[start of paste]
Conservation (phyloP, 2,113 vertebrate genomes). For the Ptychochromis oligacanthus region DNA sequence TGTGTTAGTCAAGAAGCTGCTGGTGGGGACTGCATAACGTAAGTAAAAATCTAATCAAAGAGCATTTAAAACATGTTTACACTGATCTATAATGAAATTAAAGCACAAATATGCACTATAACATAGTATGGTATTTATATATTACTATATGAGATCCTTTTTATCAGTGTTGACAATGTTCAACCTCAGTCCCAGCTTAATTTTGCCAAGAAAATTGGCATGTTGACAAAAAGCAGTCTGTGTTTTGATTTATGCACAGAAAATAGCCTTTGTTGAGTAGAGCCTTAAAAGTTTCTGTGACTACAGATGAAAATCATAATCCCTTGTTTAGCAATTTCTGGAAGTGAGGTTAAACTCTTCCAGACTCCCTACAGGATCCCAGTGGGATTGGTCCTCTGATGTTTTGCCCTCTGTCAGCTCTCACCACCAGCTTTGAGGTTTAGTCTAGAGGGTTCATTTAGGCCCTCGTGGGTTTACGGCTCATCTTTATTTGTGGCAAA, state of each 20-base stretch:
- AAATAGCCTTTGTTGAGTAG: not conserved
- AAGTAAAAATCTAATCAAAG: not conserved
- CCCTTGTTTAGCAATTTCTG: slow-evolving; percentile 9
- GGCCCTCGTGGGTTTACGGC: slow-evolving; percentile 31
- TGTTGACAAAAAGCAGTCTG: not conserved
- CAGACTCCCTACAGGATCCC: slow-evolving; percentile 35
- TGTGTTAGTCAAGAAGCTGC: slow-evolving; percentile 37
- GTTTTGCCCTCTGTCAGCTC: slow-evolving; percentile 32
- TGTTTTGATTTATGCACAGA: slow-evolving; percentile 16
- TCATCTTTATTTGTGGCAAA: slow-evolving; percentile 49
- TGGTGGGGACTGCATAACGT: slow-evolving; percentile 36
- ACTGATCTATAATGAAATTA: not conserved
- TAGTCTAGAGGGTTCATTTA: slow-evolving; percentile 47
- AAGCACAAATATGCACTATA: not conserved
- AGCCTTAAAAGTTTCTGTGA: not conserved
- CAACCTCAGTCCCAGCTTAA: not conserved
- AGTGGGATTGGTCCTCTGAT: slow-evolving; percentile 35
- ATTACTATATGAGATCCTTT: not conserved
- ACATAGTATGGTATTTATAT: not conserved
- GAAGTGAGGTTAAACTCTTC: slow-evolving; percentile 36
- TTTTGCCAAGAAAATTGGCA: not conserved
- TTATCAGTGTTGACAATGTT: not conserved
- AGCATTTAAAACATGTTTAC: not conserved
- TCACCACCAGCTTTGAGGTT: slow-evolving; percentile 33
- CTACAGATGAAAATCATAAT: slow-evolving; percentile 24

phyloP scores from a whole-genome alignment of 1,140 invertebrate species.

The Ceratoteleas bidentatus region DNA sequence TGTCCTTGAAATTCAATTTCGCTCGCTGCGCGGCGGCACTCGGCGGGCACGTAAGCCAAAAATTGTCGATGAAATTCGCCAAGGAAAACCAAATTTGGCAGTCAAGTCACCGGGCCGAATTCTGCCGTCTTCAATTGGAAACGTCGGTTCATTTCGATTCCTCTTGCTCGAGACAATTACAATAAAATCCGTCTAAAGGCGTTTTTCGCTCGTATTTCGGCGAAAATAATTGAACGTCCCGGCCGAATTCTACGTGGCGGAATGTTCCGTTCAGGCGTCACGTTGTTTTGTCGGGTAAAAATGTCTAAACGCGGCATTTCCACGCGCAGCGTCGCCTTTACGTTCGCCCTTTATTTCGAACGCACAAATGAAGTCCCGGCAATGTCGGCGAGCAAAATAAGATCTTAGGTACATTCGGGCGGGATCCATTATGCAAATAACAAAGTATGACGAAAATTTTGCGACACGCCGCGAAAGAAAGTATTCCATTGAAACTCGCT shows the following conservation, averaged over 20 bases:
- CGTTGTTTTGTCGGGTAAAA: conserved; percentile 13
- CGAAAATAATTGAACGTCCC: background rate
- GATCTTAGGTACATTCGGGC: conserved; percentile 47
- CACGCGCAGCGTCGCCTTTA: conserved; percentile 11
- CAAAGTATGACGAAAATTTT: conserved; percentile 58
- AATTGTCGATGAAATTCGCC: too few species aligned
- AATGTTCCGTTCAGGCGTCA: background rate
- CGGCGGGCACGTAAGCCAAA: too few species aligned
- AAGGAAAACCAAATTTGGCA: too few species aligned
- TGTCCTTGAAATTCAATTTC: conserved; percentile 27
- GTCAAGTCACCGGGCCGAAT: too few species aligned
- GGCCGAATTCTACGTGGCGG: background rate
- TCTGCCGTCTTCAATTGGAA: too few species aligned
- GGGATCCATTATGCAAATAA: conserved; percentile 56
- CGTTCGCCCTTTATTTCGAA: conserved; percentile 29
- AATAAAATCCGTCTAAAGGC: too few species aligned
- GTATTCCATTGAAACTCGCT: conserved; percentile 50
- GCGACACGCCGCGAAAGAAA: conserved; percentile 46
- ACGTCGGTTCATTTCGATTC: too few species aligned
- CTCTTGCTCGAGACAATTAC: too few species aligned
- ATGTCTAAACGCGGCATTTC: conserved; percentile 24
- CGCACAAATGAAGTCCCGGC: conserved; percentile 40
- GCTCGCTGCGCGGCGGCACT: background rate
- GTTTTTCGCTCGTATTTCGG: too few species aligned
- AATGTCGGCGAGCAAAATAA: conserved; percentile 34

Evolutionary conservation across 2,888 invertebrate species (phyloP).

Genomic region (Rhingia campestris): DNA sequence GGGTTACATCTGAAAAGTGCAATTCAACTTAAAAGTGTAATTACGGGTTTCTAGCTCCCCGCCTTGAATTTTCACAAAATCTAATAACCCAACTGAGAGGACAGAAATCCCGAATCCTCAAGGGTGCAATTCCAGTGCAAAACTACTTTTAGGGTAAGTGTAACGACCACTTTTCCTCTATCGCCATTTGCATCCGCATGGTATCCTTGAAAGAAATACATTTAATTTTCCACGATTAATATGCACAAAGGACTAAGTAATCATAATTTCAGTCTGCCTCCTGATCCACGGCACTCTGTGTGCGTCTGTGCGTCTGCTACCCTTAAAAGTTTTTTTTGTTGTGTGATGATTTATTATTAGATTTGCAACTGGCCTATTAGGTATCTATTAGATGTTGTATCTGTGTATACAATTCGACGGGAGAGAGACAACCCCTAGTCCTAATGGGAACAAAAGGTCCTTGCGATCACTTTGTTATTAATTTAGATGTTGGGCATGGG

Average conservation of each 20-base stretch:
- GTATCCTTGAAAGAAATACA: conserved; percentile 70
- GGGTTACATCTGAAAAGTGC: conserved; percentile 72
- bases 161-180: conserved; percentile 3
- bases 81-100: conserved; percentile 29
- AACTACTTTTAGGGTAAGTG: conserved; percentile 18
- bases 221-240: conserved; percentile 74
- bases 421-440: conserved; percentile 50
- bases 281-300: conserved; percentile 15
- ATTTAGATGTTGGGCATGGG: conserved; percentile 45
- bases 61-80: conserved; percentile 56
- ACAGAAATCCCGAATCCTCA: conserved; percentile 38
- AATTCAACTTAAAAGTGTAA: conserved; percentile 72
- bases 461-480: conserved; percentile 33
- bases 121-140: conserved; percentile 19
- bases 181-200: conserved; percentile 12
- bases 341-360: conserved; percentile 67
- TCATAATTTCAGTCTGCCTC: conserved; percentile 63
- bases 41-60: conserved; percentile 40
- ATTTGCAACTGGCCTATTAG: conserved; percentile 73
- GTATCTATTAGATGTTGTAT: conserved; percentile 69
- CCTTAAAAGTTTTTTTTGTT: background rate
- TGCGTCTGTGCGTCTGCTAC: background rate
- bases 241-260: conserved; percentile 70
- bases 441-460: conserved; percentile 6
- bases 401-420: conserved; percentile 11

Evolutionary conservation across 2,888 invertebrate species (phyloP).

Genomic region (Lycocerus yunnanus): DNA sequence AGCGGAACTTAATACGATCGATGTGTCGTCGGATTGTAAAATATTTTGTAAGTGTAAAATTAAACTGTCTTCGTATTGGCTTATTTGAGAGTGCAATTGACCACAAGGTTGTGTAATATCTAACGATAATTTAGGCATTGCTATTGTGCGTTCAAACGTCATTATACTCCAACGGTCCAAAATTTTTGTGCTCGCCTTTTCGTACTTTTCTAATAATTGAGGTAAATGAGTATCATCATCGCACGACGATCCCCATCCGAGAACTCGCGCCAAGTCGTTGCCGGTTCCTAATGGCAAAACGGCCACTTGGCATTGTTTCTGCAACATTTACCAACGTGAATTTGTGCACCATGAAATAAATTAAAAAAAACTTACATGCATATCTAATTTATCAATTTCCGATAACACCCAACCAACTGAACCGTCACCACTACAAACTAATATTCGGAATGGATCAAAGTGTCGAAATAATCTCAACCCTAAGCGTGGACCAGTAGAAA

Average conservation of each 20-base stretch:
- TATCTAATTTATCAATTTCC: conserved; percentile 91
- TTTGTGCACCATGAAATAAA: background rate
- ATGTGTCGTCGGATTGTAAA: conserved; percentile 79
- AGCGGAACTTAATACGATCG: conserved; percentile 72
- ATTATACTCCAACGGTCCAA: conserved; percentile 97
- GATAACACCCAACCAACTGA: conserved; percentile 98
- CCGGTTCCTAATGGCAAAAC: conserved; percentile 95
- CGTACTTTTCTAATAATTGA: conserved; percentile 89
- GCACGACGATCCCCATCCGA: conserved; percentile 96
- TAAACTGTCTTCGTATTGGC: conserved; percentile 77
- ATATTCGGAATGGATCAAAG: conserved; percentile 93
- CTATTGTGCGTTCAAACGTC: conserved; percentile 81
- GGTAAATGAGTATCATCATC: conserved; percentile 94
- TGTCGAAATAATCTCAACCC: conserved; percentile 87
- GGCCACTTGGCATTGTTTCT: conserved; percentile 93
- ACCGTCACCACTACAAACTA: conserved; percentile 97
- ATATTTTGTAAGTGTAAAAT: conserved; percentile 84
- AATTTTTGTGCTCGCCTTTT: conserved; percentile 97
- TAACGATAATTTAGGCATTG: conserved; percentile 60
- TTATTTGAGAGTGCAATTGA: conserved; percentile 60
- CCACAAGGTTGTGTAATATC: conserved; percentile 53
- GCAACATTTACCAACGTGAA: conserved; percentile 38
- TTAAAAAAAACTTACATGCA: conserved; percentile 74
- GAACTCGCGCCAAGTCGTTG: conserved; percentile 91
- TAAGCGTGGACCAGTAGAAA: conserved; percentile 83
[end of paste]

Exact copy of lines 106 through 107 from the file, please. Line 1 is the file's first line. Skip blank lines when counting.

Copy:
- GCAACATTTACCAACGTGAA: conserved; percentile 38
- TTAAAAAAAACTTACATGCA: conserved; percentile 74